A man and his goats

Dawid’s farm isn’t in Vilcabamba itself but in a smaller village about twenty minutes driving away – or two hours of walk – there is a path through the mountains. Mine was a bit longer because of the mount.

Dawid lives with his wife Adriana from the US in a blue container. He builds his house around it. He owns enough ground to feed a herd of goats. “Not all of them are attached. About a half. The others stay with the herd. The most important is to attach the leader. If she doesn’t go away, the others will return for the night”. There are twenty goats now, although since the begging about a hundred of them have lived on Dawid’s farm. Those which didn’t give enough milk, finished in a stew or were sold. People in Ecuador aren’t familiar with goat milk, so there is no competition. On the other side, getting new goats requires importing them or, in the best case scenario, buying them from the far parts of the country.

Adriana makes goat kefir and cheese. Unfortunately, I came to visit them on Monday and she had sold all cheese on Saturday on the organic market in Vilcabamba. I got, though, a glass of milk and tasted the kefir with a fruit salad. The taste of the milk surprised me. Goat cheese I had eaten in France had had characteristic strong flavour and odour, even the fresh ones. The milk had none of it. The secret is to keep it away from the animals, because it absorbs easily their smell.

 

A goat eats everything, even tobacco which is harmful for it and causes miscarriages of pregnant goats.

 

Besides goats, Dawid and Adriana has some hens and ducks. They almost don’t buy any milk, dairy nor eggs. Not much meat. They don’t own a car – once a week Adriana goes to the market by bus, taxi or with the neighbours. They earn their life with goats, although it’s more difficult to build a house. The work is organic – Dawid buys some materials when he can and progressively build a house around the blue container.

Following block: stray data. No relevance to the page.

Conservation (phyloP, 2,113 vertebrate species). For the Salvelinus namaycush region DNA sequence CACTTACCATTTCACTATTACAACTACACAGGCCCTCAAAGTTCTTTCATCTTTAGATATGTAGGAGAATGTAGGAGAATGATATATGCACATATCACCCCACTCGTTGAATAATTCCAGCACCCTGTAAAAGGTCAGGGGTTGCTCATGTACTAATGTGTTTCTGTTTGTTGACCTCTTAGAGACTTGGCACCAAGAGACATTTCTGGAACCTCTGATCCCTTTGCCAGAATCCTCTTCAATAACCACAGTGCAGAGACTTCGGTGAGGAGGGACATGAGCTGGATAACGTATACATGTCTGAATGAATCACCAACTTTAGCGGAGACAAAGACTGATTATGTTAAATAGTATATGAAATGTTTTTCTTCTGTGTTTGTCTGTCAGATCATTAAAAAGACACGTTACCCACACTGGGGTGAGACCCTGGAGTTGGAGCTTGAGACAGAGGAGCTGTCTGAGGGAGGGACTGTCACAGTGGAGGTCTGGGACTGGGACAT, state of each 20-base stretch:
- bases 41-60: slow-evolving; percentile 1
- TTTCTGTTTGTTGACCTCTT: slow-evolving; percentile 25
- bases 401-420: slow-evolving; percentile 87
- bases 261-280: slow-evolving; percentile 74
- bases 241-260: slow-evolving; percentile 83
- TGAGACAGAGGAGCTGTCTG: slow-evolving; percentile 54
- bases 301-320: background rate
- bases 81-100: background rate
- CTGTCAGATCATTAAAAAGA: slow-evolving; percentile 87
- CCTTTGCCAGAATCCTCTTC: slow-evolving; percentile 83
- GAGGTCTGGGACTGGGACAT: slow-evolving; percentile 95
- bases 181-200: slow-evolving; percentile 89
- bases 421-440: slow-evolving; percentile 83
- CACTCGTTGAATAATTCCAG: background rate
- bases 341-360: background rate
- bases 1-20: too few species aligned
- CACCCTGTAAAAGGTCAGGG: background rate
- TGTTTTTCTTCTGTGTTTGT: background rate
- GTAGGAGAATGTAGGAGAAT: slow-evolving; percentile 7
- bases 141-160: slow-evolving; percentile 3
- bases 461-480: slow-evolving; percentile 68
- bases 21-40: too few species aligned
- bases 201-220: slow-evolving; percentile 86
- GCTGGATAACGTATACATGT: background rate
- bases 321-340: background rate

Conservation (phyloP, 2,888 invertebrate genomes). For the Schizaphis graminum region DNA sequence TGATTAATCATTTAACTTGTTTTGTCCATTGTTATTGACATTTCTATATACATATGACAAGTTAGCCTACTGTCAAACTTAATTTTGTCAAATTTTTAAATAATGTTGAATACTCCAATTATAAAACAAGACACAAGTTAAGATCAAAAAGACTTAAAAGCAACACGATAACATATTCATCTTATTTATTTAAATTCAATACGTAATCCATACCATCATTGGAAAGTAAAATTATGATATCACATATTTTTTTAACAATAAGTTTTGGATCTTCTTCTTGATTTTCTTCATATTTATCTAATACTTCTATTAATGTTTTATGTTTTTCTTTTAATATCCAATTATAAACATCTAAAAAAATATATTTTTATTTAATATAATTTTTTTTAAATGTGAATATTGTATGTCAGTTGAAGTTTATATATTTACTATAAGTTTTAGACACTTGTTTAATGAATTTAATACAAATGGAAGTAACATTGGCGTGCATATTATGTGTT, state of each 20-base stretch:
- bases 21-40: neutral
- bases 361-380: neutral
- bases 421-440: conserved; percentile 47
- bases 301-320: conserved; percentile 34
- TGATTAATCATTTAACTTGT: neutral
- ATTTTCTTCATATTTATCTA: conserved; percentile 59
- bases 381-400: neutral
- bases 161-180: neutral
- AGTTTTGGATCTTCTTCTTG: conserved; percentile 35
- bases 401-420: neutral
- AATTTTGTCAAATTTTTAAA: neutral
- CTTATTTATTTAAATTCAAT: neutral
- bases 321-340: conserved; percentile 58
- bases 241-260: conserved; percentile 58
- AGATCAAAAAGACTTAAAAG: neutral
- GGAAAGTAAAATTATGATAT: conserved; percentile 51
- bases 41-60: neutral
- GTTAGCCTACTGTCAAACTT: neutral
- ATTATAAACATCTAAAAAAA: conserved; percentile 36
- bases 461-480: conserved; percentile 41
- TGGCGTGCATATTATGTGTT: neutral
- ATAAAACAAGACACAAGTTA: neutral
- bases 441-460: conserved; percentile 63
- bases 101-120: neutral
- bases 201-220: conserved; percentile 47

The stocks for milking goats. In the bucket there is some food, the wooden frame holds the head, and the legs are attached with leather straps.

 

Dawid lives in Ecuador for eight years. He has been few times in Poland for this time. Not a long time ago, his mother came to visit him, although her doctor had forbidden her doing so. After coming back to Poland she had the best medical results in years. “What have you done? You’ve changed the diet? The medicines?” “I’ve gone to visit my son in Ecuador”. Health is one of the reasons for Dawid to not go back to the homeland. He’s glad with his life in Ecuadorian countryside. As he admitted himself, he’s a bit recluse – that’s his wife who goes regularly to Vilcabamba to sell the cheese and do shopping – and a simple house in the mountains is all he needs to be happy.

 

Dawid invites everyone capable of finding him for a glass of goat milk.

 

We went with Dawid to put the bridle back on my horse’s head. We struggled for over a quarter of an hour. Of course, the final result differed from the original version, but, as Dawid said, “the important thing is that the steering wheel works”. I left back for Vilcabamba without the farewell glass of goat milk.